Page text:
Attracting FDIs and growing local firms not mutually exclusive, says MoF rep

The recently unveiled budget earmarked up to RM1b for customised packaged investment incentives annually over 5 years to attract international firms to the country


THE government believes the Budget 2020 will not only attract foreign direct investments (FDIs), but it also promotes the growth of local firms.

According to the Ministry of Finance’s National Budget Office director Johan Merican Mahmood (picture), the government does not view growing local firms and attracting FDIs as something that should be done separately.

“We do not see the issue (between attracting FDIs and growing local champions) as mutually exclusive. In fact, they are potentially complementary. Some successful small and medium enterprises (SMEs) started by supplying to multinational corporates and later on serve customers beyond Malaysian shores. It is a two-pronged approach in building up local companies in the value chain,” Johan Merican said at the Post-Budget 2020 Debate in Kuala Lumpur yesterday.

He said this in response to concerns raised by industry experts and observers, who questioned whether the RM297 billion financial plan has enough initiatives to grow local unicorns.

The recently unveiled budget, among others, earmarked up to RM1 billion for customised packaged investment incentives annually over five years to attract international firms to the country.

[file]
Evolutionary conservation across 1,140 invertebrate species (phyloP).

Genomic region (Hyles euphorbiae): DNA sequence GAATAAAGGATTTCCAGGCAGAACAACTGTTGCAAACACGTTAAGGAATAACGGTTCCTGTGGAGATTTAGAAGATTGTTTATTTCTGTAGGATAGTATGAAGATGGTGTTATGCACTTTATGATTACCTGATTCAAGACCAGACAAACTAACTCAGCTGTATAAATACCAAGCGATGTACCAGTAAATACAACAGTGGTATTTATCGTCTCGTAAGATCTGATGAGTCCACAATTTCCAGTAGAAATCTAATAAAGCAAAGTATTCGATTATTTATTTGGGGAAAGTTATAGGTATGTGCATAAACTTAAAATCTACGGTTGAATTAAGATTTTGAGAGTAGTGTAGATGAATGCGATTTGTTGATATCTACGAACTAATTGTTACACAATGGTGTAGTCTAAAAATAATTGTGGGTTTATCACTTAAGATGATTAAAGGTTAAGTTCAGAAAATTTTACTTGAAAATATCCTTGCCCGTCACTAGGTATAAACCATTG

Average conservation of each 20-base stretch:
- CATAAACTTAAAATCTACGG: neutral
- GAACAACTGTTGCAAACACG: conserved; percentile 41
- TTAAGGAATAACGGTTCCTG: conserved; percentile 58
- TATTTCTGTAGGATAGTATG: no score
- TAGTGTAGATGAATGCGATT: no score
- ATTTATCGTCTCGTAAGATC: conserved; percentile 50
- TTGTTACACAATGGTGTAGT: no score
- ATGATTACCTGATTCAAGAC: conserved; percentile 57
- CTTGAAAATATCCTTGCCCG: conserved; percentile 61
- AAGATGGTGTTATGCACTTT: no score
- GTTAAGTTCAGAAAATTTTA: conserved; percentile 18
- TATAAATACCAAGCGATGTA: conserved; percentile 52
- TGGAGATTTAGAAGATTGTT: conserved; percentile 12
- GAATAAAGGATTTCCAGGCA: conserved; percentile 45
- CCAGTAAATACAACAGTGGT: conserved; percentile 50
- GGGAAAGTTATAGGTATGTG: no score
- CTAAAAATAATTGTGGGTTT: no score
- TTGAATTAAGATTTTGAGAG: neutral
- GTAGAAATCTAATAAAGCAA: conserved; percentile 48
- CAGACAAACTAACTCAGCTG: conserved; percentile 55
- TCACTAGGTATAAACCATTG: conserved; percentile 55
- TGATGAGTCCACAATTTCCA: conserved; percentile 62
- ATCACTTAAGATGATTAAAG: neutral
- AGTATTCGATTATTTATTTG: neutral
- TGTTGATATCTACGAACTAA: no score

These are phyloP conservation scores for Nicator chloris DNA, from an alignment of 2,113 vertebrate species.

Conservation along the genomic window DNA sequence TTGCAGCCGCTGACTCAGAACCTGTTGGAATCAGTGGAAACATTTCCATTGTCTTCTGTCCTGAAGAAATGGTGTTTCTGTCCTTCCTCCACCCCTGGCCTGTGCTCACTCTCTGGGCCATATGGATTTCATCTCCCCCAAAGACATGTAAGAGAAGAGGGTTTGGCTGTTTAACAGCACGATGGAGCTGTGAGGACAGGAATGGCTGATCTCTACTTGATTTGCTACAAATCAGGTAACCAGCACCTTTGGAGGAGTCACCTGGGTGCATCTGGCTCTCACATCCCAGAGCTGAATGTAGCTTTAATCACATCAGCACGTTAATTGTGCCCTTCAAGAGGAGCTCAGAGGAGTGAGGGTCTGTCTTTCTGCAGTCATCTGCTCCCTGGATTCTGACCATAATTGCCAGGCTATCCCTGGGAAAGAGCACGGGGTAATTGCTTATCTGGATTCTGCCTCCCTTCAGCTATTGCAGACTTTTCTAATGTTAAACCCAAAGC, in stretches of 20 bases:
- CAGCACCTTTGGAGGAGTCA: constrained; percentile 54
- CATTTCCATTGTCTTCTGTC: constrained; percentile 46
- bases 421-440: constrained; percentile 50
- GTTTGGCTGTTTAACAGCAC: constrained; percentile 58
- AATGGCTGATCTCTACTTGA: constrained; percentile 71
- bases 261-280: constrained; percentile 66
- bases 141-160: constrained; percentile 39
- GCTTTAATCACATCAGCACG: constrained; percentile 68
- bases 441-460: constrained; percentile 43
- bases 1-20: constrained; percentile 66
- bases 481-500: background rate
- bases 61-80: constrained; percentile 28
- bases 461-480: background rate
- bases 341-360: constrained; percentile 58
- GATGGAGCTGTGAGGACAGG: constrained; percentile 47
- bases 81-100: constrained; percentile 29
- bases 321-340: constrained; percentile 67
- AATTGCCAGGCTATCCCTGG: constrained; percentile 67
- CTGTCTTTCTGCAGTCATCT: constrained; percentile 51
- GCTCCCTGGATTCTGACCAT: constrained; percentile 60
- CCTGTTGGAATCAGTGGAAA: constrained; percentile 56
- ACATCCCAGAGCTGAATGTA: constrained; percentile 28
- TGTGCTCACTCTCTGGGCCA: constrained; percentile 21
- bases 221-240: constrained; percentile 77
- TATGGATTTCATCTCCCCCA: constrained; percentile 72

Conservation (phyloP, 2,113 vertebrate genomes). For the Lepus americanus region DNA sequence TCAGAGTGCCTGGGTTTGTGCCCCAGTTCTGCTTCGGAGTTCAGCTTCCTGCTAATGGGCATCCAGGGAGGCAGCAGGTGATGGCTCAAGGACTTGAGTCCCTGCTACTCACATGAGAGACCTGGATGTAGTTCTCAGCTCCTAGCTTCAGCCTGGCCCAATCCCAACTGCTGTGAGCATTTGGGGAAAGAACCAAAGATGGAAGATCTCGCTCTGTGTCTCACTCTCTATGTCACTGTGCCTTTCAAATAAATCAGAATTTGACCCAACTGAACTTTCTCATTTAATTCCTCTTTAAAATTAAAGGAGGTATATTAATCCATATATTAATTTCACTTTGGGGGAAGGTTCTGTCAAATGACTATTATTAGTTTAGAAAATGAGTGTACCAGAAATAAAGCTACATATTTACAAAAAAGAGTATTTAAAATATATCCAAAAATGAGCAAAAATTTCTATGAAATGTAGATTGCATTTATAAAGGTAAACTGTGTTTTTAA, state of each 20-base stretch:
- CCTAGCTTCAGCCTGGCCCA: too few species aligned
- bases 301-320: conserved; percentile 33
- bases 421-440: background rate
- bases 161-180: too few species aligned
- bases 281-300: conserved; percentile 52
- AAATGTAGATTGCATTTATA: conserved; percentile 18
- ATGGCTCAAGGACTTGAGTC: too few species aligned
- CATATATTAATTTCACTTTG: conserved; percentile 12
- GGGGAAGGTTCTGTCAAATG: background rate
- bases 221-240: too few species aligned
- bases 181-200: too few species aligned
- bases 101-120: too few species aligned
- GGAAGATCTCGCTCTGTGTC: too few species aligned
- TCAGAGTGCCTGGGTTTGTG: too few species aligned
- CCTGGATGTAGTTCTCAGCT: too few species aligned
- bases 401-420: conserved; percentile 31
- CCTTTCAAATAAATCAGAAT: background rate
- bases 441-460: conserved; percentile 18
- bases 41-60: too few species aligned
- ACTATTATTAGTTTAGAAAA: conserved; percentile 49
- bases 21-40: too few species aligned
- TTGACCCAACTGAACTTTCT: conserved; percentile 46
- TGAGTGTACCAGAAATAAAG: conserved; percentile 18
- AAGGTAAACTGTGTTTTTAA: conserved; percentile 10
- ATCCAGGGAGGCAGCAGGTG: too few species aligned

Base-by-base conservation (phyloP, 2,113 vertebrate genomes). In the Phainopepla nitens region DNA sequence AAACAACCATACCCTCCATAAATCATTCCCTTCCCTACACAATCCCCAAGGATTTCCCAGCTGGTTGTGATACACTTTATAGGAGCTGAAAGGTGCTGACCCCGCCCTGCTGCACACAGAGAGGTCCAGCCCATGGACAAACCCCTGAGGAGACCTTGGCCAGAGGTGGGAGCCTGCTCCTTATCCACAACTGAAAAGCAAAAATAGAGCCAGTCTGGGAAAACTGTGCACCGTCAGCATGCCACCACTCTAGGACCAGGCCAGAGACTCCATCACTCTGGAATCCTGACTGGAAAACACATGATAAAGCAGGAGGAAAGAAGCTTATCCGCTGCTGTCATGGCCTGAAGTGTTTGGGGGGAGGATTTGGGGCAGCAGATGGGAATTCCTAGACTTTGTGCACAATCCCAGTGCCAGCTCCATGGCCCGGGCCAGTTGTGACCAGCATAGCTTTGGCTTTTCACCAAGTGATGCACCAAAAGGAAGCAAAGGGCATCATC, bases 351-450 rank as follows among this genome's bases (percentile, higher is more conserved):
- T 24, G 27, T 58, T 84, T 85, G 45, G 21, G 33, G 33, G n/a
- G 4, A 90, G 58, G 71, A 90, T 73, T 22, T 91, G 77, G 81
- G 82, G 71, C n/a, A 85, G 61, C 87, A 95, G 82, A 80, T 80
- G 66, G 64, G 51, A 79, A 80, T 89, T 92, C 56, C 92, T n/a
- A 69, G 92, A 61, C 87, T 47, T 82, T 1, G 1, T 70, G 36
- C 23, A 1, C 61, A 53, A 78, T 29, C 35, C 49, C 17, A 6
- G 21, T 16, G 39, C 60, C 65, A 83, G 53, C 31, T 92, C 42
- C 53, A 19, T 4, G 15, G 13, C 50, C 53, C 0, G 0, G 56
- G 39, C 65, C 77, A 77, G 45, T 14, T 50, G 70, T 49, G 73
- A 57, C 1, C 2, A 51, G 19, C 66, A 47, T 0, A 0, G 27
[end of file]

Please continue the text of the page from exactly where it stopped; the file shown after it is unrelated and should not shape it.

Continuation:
Finance Minister Lim Guan Eng had said this allocation is aimed to woo Fortune 500 companies and global unicorns in high technology, manufacturing, creative and new economic sectors.

To qualify, companies must invest at least RM5 billion each in Malaysia to generate additional economic activities that would support SMEs, create 150,000 high-quality jobs over five years, and strengthen the manufacturing and service ecosystems.

Another point raised by observers was the need for an annual government budget to support a “moonshot target” — an ambitious plan for the country, which in Malaysia’s case, an initiative of a similar effect like the Multimedia Super Corridor.

Johan said such a moonshot target is a long-term plan and shall be addressed in the 12th Malaysia Plan.

“Moonshot is a long-term trajectory. Budget 2020 is what we need to do next year. I believe we will see more to come when the government introverts the 12th Malaysia Plan,” Johan Merican said.

Meanwhile, Axcelasia Taxand Sdn Bhd chairman Dr Veerinderjeet Singh, one of the panellists, said the government could potentially match the revenue of the Goods and Services Tax (GST) by doubling up the coverage of taxable items under the Sales and Services Tax (SST).

He said SST covers 38% of items and services, which contributes RM22 billion to the government’s coffers, while GST covered 70% of items and raked in RM47 billion.

Another panellist, the World Bank country economist Shakira Teh Sharifuddin said it is up to the government to provide its narrative on GDP forecast.

In the Budget 2020, Putrajaya has forecasted a GDP growth of 4.8% next year, which is largely on the high optimistic end.

Shakira said Malaysia is projected to grow by 4.6% this year, 2020 and 2021, while taking a cautious view on the external environment.

Generally, she said the World Bank takes the Budget 2020 on a positive light, which includes measures to push the country further into digitalisation.